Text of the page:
We now arrive at today’s topic, point four, “hypocrisy and lack of caring among leaders in the church.”  Throughout these discussions I have tried to highlight the critical part our attitude plays in delivering these answers to our young people.  How we answer these challenges to faith – with love, humility, grace, and truth – can be just as important as the answers themselves.  Our attitude, as church leaders at all levels, is exactly under scrutiny in point four.

But I would like to broaden our discussion to more than just church leaders as I believe hypocrisy and lack of caring is a church-wide problem.  And, in my opinion, it all comes down to a fundamental lack of love.  We have elevated programs over relationships.  We have elevated knowledge over love.  We have elevated a preferred personality over the diversity of the body as God formed it.  We have elevated numbers over depth.  We have elevated leadership by the professional class unconnected to the body.  We have elevated things we can measure:  attendance, budgets, small group participation, number of staff, etc. over things we can’t measure:  faith, hope, and love.  And the greatest of these is love.

The only theme more prevalent throughout the New Testament than the provisions of the New Covenant is the theme of love.  From Matthew to Revelation, love is the heartbeat of the New Covenant message.  A heartbeat we will investigate over the next several posts.

Humility and Thanksgiving

Happy Thanksgiving!

I have previously written about the importance of the labels we give ourselves – and just as critical, the labels we give our brothers and sisters in Christ.  We like to think it is a sign of humility when we refer to ourselves as “sinners saved by grace who have not made much progress since.”  But this is a false humility at best.  At worst, it is an outright rejection of God’s gift of a new identity for those in Christ Jesus.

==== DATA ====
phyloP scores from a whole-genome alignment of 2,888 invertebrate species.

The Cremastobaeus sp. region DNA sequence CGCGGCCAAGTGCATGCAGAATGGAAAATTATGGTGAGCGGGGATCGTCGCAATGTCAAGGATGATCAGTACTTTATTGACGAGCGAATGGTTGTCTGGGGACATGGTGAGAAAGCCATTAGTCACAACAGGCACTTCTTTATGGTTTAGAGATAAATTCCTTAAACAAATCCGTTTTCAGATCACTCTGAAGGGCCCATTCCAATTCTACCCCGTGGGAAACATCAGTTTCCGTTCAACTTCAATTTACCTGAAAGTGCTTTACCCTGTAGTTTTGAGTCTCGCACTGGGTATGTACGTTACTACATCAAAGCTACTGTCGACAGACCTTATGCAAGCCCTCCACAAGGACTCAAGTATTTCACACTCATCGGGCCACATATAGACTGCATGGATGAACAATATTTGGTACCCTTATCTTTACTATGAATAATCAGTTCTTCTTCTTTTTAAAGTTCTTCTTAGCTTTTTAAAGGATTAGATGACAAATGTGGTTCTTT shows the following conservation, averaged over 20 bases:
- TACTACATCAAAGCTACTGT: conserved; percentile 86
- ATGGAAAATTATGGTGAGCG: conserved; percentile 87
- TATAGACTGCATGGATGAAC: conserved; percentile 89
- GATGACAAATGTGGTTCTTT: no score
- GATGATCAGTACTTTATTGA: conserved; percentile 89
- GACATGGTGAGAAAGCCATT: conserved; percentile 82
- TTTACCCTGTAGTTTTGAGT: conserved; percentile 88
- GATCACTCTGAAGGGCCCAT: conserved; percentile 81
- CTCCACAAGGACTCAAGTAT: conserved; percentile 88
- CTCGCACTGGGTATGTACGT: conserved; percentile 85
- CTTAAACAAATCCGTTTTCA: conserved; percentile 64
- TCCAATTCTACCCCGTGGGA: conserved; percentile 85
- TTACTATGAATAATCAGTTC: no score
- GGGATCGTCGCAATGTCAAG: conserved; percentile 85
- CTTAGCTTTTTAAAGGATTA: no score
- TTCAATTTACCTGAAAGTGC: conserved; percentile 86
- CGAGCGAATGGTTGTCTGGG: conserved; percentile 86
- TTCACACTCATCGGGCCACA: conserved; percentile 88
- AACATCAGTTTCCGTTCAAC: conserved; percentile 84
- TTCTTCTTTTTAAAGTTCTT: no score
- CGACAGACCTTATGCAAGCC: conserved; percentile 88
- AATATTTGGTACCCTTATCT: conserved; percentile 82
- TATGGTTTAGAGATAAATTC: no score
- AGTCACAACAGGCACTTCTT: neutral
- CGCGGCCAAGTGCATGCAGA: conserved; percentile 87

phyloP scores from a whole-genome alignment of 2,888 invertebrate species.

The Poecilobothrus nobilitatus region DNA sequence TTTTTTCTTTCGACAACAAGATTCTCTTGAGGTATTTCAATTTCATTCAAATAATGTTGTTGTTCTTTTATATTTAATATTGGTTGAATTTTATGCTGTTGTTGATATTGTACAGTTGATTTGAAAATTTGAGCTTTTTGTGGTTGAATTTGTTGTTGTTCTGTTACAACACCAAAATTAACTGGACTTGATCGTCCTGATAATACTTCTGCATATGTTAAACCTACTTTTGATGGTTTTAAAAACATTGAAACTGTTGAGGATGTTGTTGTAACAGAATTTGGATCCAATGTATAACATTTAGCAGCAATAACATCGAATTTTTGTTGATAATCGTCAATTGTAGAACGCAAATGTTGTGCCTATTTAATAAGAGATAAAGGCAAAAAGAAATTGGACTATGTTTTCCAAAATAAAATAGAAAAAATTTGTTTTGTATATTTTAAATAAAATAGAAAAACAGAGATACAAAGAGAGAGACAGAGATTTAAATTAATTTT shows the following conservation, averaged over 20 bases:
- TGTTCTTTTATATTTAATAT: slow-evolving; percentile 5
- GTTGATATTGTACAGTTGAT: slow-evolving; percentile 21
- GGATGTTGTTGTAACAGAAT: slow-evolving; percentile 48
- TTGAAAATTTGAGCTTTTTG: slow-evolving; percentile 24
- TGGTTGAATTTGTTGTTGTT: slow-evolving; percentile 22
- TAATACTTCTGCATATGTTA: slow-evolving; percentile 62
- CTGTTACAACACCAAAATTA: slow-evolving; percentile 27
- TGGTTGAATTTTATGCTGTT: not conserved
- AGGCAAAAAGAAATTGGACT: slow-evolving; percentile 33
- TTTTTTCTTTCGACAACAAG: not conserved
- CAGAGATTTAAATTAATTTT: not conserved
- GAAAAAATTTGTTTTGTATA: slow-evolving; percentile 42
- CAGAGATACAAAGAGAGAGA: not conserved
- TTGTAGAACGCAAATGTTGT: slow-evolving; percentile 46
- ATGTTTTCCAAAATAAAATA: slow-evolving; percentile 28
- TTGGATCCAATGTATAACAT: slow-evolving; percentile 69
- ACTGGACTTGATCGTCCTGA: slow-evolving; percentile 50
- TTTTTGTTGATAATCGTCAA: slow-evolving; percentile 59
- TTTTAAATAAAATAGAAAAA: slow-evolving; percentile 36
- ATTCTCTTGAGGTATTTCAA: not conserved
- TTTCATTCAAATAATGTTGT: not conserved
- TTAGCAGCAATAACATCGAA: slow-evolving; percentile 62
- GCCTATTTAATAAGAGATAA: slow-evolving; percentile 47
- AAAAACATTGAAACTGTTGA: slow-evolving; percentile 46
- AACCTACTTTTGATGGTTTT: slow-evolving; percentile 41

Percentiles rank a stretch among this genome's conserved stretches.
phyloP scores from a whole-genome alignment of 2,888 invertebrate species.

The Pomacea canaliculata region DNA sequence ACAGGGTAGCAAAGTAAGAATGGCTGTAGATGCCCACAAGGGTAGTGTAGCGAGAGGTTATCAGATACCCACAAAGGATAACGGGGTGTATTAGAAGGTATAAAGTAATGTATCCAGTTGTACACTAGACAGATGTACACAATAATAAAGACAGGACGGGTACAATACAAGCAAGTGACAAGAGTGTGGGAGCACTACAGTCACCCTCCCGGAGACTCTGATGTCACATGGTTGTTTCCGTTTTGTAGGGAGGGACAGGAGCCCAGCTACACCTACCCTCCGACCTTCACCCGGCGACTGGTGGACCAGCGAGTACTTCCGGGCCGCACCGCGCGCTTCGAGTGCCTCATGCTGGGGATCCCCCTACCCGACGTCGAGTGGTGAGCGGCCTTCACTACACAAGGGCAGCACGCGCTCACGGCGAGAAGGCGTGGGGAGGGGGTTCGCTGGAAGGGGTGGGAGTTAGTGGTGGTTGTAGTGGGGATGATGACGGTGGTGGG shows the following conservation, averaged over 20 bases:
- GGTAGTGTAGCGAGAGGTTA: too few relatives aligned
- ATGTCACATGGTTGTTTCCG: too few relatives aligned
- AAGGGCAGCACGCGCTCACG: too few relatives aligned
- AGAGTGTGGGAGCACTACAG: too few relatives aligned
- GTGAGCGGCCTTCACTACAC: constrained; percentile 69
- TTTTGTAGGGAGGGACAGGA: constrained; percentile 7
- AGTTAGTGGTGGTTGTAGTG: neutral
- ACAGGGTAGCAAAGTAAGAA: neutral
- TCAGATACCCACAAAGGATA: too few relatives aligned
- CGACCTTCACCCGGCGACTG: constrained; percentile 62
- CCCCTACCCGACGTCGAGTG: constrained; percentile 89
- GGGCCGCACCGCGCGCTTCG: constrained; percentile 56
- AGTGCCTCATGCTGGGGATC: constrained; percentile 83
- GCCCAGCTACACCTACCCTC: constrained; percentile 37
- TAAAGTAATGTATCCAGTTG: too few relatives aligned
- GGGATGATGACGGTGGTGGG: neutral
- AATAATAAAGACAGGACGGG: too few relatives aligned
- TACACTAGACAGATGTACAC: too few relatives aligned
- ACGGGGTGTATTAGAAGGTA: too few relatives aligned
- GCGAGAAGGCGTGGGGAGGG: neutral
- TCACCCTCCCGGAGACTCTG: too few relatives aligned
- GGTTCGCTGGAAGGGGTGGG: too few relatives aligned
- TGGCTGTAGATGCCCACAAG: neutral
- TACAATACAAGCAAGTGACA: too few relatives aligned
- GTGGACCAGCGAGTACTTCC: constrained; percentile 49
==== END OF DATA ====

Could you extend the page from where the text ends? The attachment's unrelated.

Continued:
We become what we label ourselves.  When we label ourselves as sinners, first and foremost, we are turning our backs on God’s gift of a new identity, a new heart, a new nature, a new power, a new Spirit, a new purity, a new disposition, a new relationship with sin, a new everything we have been writing about for the past several months.  And, sadly, it becomes an excuse to not aim higher, an excuse to shirk the goal of spiritual maturity, an excuse to remain in our sin.  We were made for so much more!

So what does the idea of us being made for so much more – and celebrating the incredible outpouring upon us of all that’s new – do to our humility?  Do we become puffed up at the thought of Jesus now calling us His friend (Jn 15:15)?  Or Paul calling us “holy and beloved” (Col 3:12)?  Or John calling us the very “seed of God” and “born of God” (I Jn 3:9)?  By turning off the sinner label, does our pride rise up as we dwell on and experience our new capacity and inclination toward righteousness?

These are legitimate questions.  The line between our practice of the righteousness bestowed by the new birth and the self-righteousness condemned by Jesus can become a fuzzy one if we are not careful.  The important key to separating the two is an overflowing attitude of thanksgiving to God for the Gift and the gifts of the New Covenant.  After all the Gift and gifts of the New Covenant are just that:  GIFTS!  We did not earn them!  They are pure gifts of God’s grace.

Think about it this way.  If you live in a million dollar home, you may have a serious appreciation for the design or the craftsmanship.  But if the home was a gift, and you have any common sense at all, you will take no pride in its value.  After all, you had nothing to do with acquiring the house.  It was pure gift.  Instead of boasting about the home’s value, you will be looking for every opportunity to thank the one who gave you the gift.  Similarly, you are walking around with a “million dollar new identity”, but boasting in it is likewise foolish since we did nothing to earn it.

This attitude of extreme thanksgiving and humility in recognizing we have done nothing to earn God’s gifts sets the foundation for us to experience the gifts without apology.  Instead of insisting we have nothing to offer our believing community by way of our own spiritual progress, step up and use what you have experienced in the newness of the resurrection life to encourage others to join you on the path.  And give thanks to God for “His indescribable gift.”